APPG on Fair Business Banking granted permission in judicial review of FCA's decision regarding IRHP redress
At a full day hearing on 29 June 2023, the All-Party Parliamentary Group on Fair Business Banking (APPG), represented by Hausfeld, won permission to proceed with its judicial review of the FCA’s decision not to act on the findings of independent reviewer John Swift KC in respect of the exclusion of customers from the IRHP redress scheme.
The mis-selling of interest rate hedging products (IRHPs) by banks is one of the UK’s largest ever financial scandals. A redress scheme announced in 2012 paid out over £2bn in compensation. However, around one third of complaints relating to over 10,000 sales of IRHPs were excluded by the FSA (the FCA's predecessor), based on a “sophistication” test that used inflexible and arbitrary criteria.
The FCA commissioned an independent review of the IRHP redress scheme, led by John Swift KC, in 2019. The review was extensive: it took two and a half years to complete, at a cost of £8 million. In 2021, the review concluded that the exclusion of those customers was wrong. The review stated - in clear and authoritative terms - that the FSA had been wrong to exclude these sales from the Scheme "without proper justification, consultation, analysis, or safeguards".
The FCA's response was published on the same day as the review's findings. The FCA decided that it would not take any further action. The FCA stated that it "does not consider that the FSA was wrong to limit the scope of the redress scheme to less sophisticated customers and has concluded that it would not be appropriate or proportionate to take further action. Accordingly, the FCA will not seek to use its powers to require any further redress to be paid to IRHP customers.”
The APPG considers that the FCA's decision is flawed and unlawful. Hausfeld acts for the APPG in its judicial review claim, which seeks to review the FCA's decision on the grounds that: (1) that the FCA's decision is irrational and therefore unlawful; and (2) the FCA failed to consult with the excluded customers who were affected before making its decision.
Judgment of 29 June 2023
After a full day hearing on 29 June 2023, Mr Justice Fordham found that both grounds were arguable and should be determined at a full hearing. A copy of his judgment (reported at  EWHC 1616 (Admin)) is here.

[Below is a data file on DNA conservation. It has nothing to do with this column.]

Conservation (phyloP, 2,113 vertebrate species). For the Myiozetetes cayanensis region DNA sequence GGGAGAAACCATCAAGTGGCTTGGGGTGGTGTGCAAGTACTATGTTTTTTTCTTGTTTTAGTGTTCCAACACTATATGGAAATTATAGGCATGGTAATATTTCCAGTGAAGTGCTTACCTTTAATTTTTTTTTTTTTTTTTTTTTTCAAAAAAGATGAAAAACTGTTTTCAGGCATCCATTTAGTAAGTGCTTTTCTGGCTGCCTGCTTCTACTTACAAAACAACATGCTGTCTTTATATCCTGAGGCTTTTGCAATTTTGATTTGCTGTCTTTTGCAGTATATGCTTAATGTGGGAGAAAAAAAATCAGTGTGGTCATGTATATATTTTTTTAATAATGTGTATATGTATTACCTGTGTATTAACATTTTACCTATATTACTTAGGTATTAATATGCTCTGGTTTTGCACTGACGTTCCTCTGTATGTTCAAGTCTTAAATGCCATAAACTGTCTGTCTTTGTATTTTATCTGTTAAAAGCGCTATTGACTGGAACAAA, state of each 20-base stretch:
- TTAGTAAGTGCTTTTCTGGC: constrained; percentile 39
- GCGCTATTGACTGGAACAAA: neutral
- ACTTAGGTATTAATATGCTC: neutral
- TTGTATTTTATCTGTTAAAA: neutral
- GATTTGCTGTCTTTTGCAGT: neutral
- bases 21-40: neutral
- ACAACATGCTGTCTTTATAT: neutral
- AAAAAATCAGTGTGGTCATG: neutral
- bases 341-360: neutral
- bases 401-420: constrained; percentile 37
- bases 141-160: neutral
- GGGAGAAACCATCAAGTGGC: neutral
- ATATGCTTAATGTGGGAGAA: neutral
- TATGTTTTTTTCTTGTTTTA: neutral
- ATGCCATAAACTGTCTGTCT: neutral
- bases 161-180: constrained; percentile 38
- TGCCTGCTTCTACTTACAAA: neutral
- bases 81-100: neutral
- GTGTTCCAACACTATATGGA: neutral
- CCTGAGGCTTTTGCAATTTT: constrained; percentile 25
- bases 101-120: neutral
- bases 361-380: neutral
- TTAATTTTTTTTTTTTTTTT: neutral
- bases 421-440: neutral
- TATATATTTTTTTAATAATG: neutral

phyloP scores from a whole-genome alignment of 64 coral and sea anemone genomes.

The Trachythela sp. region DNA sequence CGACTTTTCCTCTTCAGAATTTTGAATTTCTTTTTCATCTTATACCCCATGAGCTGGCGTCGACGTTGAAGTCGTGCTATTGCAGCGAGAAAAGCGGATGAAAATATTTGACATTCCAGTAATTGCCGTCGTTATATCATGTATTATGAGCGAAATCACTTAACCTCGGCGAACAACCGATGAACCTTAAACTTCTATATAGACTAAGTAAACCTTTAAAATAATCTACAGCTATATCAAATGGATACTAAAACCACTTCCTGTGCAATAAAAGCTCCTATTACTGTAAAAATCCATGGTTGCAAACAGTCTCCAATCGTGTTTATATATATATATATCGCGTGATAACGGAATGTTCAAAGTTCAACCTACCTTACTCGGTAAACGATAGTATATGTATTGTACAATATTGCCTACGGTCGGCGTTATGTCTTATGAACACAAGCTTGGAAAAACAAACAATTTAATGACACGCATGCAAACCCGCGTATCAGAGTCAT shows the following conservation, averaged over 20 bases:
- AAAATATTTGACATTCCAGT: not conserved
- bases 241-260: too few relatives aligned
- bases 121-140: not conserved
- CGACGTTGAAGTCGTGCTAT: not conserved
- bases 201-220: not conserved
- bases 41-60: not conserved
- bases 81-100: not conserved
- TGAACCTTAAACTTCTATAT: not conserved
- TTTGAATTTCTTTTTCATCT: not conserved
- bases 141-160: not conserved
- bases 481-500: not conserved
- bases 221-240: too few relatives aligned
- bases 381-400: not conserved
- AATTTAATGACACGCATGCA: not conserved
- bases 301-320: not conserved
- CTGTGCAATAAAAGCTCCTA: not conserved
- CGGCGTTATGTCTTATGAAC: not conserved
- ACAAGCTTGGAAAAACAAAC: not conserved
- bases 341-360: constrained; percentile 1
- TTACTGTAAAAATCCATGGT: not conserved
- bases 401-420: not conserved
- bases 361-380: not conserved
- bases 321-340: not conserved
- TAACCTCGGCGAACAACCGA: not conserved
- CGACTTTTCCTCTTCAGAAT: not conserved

The Judge held that “the substantive ground for judicial review is properly arguable with a realistic prospect of success” because it is arguable that the FCA’s decision not to accept the finding of the Independent Reviewer on the wrongfulness of the eligibility criterion “cannot withstand reasonableness scrutiny, including as to legally adequate reasoning, grappling with the Independent Reviewer’s analysis in a decision which “adds up”, free of error of reasoning robbing the decision of logic”.
The Judge was also satisfied that the procedural ground for judicial review was properly arguable with a realistic prospect of success because, in relation to the decision-making process: "The Authority plainly took a deliberate procedural decision to secure a temporal alignment between the publication of the Report, the publication of the Response, and the publication of the decision on whether to take any further action. The Authority did that, moreover, specifically thinking about the prospect that there would be voices calling for it to take action, and specifically for ‘presentational’ and other reasons. The implications of that procedural design of the sequence of events eliminated the prospect of voices – informed, empowered and able to reference the detailed reasoning of the published Report – having the opportunity to persuade the decision-maker prior to the outcome, and before minds were made up. Viewed in that way and in that setting, it is in my judgment arguable that standards of fairness (and reasonable sufficiency of enquiry) have not been met."
The Judge further noted in the costs judgment referred to below that the case raised “extremely important issues of law”, such as "Has this regulator really contracted-out, or engendered a legitimate expectation, as to its ability to take any further regulatory action? Has it done this, in relation to the very cases which were being excluded as ineligible from a redress scheme? Could it even do that, and be understood to do that, given its statutory functions?".
The High Court also found that the APPG has standing to bring the claim, because it “clearly has a legitimate, and indeed a targeted, interest in the specific issues. They are inextricably linked with the foundational purpose for which the [APPG] came into existence”.
Cost capping and fundraising
The APPG's claim relies entirely on fundraising through CrowdJustice. Hausfeld and the counsel team instructed for the APPG are working on significantly reduced rates of no more than 25% of their standard rates (absent a greater recovery of costs from the defendant). The fundraising is used to meet these costs and other expenses incurred in the proceedings, such as court fees.
In a separate costs judgment discussing costs capping in the context of a CrowdJustice fundraise (reported at  EWHC 1662 (Admin), copy here) the High Court ordered that if either party to the proceedings is unsuccessful and ordered to pay costs, the costs will be capped at 40%. Therefore, 40% of the funds raised will be held in reserve to cover any costs that the APPG must pay if the claim does not succeed. As a result, the APPG is seeking to raise another £100,000 to cover the costs of the next phase of proceedings.
For media inquiries, please contact Laurie Woodiwiss (email@example.com)
The Times, Friday 30 June 2023